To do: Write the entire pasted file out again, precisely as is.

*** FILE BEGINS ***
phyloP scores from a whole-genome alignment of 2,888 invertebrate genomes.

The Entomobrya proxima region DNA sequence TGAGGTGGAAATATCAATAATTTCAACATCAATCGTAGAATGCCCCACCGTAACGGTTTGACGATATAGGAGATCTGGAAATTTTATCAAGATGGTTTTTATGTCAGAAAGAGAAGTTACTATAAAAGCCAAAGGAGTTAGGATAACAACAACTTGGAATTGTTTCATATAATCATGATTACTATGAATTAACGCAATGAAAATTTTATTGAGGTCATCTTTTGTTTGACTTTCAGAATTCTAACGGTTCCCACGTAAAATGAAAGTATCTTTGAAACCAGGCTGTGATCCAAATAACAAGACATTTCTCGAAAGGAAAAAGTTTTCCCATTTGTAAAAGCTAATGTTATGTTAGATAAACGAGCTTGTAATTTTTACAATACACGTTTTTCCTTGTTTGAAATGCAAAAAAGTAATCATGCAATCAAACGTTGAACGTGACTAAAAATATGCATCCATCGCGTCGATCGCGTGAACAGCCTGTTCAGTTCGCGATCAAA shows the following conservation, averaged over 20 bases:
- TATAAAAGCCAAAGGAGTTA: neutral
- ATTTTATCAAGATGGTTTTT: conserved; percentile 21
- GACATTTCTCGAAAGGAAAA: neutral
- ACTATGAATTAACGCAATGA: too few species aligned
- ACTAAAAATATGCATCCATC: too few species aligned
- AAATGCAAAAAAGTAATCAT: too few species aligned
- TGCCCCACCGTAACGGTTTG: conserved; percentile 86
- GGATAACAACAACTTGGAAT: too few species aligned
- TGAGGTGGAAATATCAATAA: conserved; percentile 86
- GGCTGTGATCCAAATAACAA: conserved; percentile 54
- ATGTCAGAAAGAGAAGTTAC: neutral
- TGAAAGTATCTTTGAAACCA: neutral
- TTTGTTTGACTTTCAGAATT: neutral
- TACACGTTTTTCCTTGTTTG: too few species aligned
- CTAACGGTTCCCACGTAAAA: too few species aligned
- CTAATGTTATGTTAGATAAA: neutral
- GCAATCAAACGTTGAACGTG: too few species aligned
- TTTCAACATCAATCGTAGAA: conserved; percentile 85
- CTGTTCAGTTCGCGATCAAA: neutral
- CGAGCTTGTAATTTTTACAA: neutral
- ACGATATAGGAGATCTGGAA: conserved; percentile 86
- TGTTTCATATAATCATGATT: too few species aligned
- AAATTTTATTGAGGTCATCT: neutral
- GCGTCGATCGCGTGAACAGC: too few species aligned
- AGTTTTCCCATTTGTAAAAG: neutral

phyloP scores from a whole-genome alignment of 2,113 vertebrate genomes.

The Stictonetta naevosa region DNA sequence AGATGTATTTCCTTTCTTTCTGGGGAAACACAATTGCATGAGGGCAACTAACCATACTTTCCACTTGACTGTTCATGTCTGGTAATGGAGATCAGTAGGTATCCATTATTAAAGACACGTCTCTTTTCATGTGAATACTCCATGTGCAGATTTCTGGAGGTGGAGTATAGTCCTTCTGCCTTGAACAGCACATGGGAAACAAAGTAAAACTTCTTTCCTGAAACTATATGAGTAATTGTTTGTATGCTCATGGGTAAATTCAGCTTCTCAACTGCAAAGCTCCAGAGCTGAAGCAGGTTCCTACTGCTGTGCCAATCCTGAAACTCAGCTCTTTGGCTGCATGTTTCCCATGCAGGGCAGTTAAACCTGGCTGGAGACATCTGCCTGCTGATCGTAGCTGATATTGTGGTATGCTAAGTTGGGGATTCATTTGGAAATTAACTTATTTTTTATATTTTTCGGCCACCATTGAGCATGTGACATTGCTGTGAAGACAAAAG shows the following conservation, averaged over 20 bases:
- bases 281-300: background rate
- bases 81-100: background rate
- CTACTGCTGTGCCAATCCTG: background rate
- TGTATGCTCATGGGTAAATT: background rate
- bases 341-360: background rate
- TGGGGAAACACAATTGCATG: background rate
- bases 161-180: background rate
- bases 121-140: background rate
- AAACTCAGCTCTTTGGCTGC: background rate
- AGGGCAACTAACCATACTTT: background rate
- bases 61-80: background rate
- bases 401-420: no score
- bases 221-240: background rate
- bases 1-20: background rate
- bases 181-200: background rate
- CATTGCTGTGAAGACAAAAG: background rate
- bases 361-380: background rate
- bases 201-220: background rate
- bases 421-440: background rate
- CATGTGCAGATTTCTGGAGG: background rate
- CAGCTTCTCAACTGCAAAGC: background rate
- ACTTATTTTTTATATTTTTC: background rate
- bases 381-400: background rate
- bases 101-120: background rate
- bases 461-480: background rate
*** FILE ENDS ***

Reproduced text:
phyloP scores from a whole-genome alignment of 2,888 invertebrate genomes.

The Entomobrya proxima region DNA sequence TGAGGTGGAAATATCAATAATTTCAACATCAATCGTAGAATGCCCCACCGTAACGGTTTGACGATATAGGAGATCTGGAAATTTTATCAAGATGGTTTTTATGTCAGAAAGAGAAGTTACTATAAAAGCCAAAGGAGTTAGGATAACAACAACTTGGAATTGTTTCATATAATCATGATTACTATGAATTAACGCAATGAAAATTTTATTGAGGTCATCTTTTGTTTGACTTTCAGAATTCTAACGGTTCCCACGTAAAATGAAAGTATCTTTGAAACCAGGCTGTGATCCAAATAACAAGACATTTCTCGAAAGGAAAAAGTTTTCCCATTTGTAAAAGCTAATGTTATGTTAGATAAACGAGCTTGTAATTTTTACAATACACGTTTTTCCTTGTTTGAAATGCAAAAAAGTAATCATGCAATCAAACGTTGAACGTGACTAAAAATATGCATCCATCGCGTCGATCGCGTGAACAGCCTGTTCAGTTCGCGATCAAA shows the following conservation, averaged over 20 bases:
- TATAAAAGCCAAAGGAGTTA: neutral
- ATTTTATCAAGATGGTTTTT: conserved; percentile 21
- GACATTTCTCGAAAGGAAAA: neutral
- ACTATGAATTAACGCAATGA: too few species aligned
- ACTAAAAATATGCATCCATC: too few species aligned
- AAATGCAAAAAAGTAATCAT: too few species aligned
- TGCCCCACCGTAACGGTTTG: conserved; percentile 86
- GGATAACAACAACTTGGAAT: too few species aligned
- TGAGGTGGAAATATCAATAA: conserved; percentile 86
- GGCTGTGATCCAAATAACAA: conserved; percentile 54
- ATGTCAGAAAGAGAAGTTAC: neutral
- TGAAAGTATCTTTGAAACCA: neutral
- TTTGTTTGACTTTCAGAATT: neutral
- TACACGTTTTTCCTTGTTTG: too few species aligned
- CTAACGGTTCCCACGTAAAA: too few species aligned
- CTAATGTTATGTTAGATAAA: neutral
- GCAATCAAACGTTGAACGTG: too few species aligned
- TTTCAACATCAATCGTAGAA: conserved; percentile 85
- CTGTTCAGTTCGCGATCAAA: neutral
- CGAGCTTGTAATTTTTACAA: neutral
- ACGATATAGGAGATCTGGAA: conserved; percentile 86
- TGTTTCATATAATCATGATT: too few species aligned
- AAATTTTATTGAGGTCATCT: neutral
- GCGTCGATCGCGTGAACAGC: too few species aligned
- AGTTTTCCCATTTGTAAAAG: neutral

phyloP scores from a whole-genome alignment of 2,113 vertebrate genomes.

The Stictonetta naevosa region DNA sequence AGATGTATTTCCTTTCTTTCTGGGGAAACACAATTGCATGAGGGCAACTAACCATACTTTCCACTTGACTGTTCATGTCTGGTAATGGAGATCAGTAGGTATCCATTATTAAAGACACGTCTCTTTTCATGTGAATACTCCATGTGCAGATTTCTGGAGGTGGAGTATAGTCCTTCTGCCTTGAACAGCACATGGGAAACAAAGTAAAACTTCTTTCCTGAAACTATATGAGTAATTGTTTGTATGCTCATGGGTAAATTCAGCTTCTCAACTGCAAAGCTCCAGAGCTGAAGCAGGTTCCTACTGCTGTGCCAATCCTGAAACTCAGCTCTTTGGCTGCATGTTTCCCATGCAGGGCAGTTAAACCTGGCTGGAGACATCTGCCTGCTGATCGTAGCTGATATTGTGGTATGCTAAGTTGGGGATTCATTTGGAAATTAACTTATTTTTTATATTTTTCGGCCACCATTGAGCATGTGACATTGCTGTGAAGACAAAAG shows the following conservation, averaged over 20 bases:
- bases 281-300: background rate
- bases 81-100: background rate
- CTACTGCTGTGCCAATCCTG: background rate
- TGTATGCTCATGGGTAAATT: background rate
- bases 341-360: background rate
- TGGGGAAACACAATTGCATG: background rate
- bases 161-180: background rate
- bases 121-140: background rate
- AAACTCAGCTCTTTGGCTGC: background rate
- AGGGCAACTAACCATACTTT: background rate
- bases 61-80: background rate
- bases 401-420: no score
- bases 221-240: background rate
- bases 1-20: background rate
- bases 181-200: background rate
- CATTGCTGTGAAGACAAAAG: background rate
- bases 361-380: background rate
- bases 201-220: background rate
- bases 421-440: background rate
- CATGTGCAGATTTCTGGAGG: background rate
- CAGCTTCTCAACTGCAAAGC: background rate
- ACTTATTTTTTATATTTTTC: background rate
- bases 381-400: background rate
- bases 101-120: background rate
- bases 461-480: background rate